Tuesday, October 26, 1999

A big round of applause for regular heroes

The Cincinnati Enquirer

        I'll bet my friend Jan didn't do a darn thing to commemorate Make a Difference Day last week. She probably let this national day of good deeds pass right by her.

        My guess is that she just went about her usual business, which is educating children. Then when she got home after a full day of work, she carried some food to the foodless. Or to the grieving. Or simply to somebody who was having a hard time.

        Or maybe it was her night to work on the Interfaith Hospitality Network. This is a program that helps families temporarily in need of shelter. She doesn't really do very much, Jan told me. She is one of hundreds of people in churches all over the city who make it work in large and small ways. For instance, there are Don and Gayle Jackson.

        Besides doing a lot of organizing, the Jacksons had the idea of taking family pictures. “For some people,” Jan says, “it was their first family portrait.”

        A small thing. But vital.

        Another night Jan volunteers at Fernside, a place where children are helped to deal with the death of a loved one. On weekends, she teaches Sunday school.

KKK antidote
        Jan and her husband, Larry, who helped build a Habitat for Humanity house, came down to Fountain Square last Christmas to pray as an antidote to the Ku Klux Klan's annual exercise of its right to free expression. Very quietly. But faithfully. They are part of that skein of volunteers who shore up our community every day of the year.

        Regular heroes, you might say.

        The latest national study on volunteerism by the Gallup Organization found that 56 percent of American adults volunteer for community service. I really wasn't surprised. It seems as though everybody I know is running a race for leukemia or golfing for breast cancer research.

        Or something.

        The Gallup study estimates that adults donate a total of 19.9 billion hours. That doesn't count the number of hours donated by young people.

        This month, I was a judge in two programs to honor contributions made to the community by young people. The Golden Galaxy Awards go to high school seniors, and Tri- Health Spirit of Women Awards tries to identify “unsung heroines, women who have not been recognized in any major way but whose contributions are substantial,” including those as young as 14.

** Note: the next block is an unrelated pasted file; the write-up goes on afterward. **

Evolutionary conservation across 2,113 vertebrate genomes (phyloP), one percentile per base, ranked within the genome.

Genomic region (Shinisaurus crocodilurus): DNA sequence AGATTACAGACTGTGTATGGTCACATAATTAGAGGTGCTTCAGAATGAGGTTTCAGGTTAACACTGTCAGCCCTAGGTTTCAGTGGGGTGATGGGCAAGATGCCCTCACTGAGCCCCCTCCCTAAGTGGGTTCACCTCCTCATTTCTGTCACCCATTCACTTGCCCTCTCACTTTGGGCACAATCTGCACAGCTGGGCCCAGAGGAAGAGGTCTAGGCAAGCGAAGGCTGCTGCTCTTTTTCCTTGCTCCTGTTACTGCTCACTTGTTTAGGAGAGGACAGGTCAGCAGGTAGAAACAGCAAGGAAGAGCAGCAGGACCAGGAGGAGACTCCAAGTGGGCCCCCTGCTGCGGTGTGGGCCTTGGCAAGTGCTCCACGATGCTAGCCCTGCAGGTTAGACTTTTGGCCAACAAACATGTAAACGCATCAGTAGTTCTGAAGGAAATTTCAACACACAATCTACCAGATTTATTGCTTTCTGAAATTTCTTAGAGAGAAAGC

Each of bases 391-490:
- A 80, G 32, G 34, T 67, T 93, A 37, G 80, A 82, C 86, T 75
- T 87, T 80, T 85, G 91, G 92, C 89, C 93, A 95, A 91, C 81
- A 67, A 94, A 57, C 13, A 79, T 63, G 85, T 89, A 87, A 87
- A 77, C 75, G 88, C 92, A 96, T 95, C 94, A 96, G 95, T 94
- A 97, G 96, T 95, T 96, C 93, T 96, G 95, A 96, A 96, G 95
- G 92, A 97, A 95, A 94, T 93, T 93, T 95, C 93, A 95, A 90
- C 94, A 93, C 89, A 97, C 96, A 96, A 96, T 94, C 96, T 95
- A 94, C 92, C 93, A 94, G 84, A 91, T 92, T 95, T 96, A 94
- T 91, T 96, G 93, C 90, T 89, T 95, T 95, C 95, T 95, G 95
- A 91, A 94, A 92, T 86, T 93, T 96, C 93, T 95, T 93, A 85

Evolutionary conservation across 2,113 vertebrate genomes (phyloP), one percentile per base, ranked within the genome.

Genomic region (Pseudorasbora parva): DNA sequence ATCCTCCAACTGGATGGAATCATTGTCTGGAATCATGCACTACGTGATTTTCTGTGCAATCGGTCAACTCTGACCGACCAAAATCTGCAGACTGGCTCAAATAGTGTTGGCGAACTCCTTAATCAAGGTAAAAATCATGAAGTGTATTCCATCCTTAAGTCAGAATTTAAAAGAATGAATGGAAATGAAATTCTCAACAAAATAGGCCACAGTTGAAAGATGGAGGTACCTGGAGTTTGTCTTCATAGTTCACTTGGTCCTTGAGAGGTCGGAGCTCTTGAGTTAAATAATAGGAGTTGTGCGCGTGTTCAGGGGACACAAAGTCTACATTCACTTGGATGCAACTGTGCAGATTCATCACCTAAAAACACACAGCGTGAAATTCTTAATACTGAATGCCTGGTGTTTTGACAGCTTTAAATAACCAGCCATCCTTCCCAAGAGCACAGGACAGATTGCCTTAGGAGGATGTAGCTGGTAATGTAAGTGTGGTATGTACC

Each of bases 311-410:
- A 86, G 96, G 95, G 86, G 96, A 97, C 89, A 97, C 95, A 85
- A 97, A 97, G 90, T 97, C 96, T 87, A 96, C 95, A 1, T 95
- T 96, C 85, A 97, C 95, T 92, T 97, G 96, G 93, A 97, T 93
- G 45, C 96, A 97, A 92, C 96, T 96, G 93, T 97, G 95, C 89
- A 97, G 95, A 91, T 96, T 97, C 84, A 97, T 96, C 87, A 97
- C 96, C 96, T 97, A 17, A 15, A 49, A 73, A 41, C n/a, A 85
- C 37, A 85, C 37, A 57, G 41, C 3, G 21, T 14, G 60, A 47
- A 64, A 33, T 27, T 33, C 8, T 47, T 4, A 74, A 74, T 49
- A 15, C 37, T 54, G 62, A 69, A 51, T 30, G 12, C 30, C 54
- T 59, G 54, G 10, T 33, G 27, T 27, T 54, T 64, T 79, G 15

After a few hours of sorting through letters telling about teen-agers who work at Hospice and deliver Meals on Wheels and rebuild churches and tutor little kids, the only person I felt fit to judge was myself.

        And what, I asked my sorry self, were you doing when you were in high school? Short-sheeting somebody's bed, I suppose.

        I certainly was not making a difference to anybody.

Using the extra day
        Make a Difference Day was begun by USA Weekend in 1992, a leap year.

        “The idea was to take the extra day and do something good to make a difference. And the response was overwhelming,” said Marcia Stein, spokeswoman for The Points of Light Foundation in Washington, D.C., who co-hosts the annual event. Last year, 14 million people benefited from volunteer projects on Make a Difference Day. And some of the people who just intended to help out on this one day have made a habit of it.

        They do make a difference, these people. And I hope they know it. I hope when they grow weary of asking their friends for money, when they have delivered a couple of hundred warm meals to others and gone home to eat a cold one of their own, that they remember that this community, this country would simply come to a screeching halt without them.

        Volunteers. Making a difference every day. Doing more than we think.

        Certainly more than they have to.

        E-mail Laura Pulfer at lpulfer@enquirer.com or call 768-8393. Author of I Beg to Differ, she appears regularly on WVXU radio, NPR's Morning Edition and Insight Communications' Northern Kentucky Magazine.

        Laura Pulfer's column appears in the Enquirer on Sundays, Tuesdays and Thursdays. Call 768-8393 or fax 768-8340. She can be heard Monday mornings on WVXU radio (91.7 FM), and as a regular commentator on National Public Radio's Morning Edition. E-mail her at laurapulfer@enquirer.com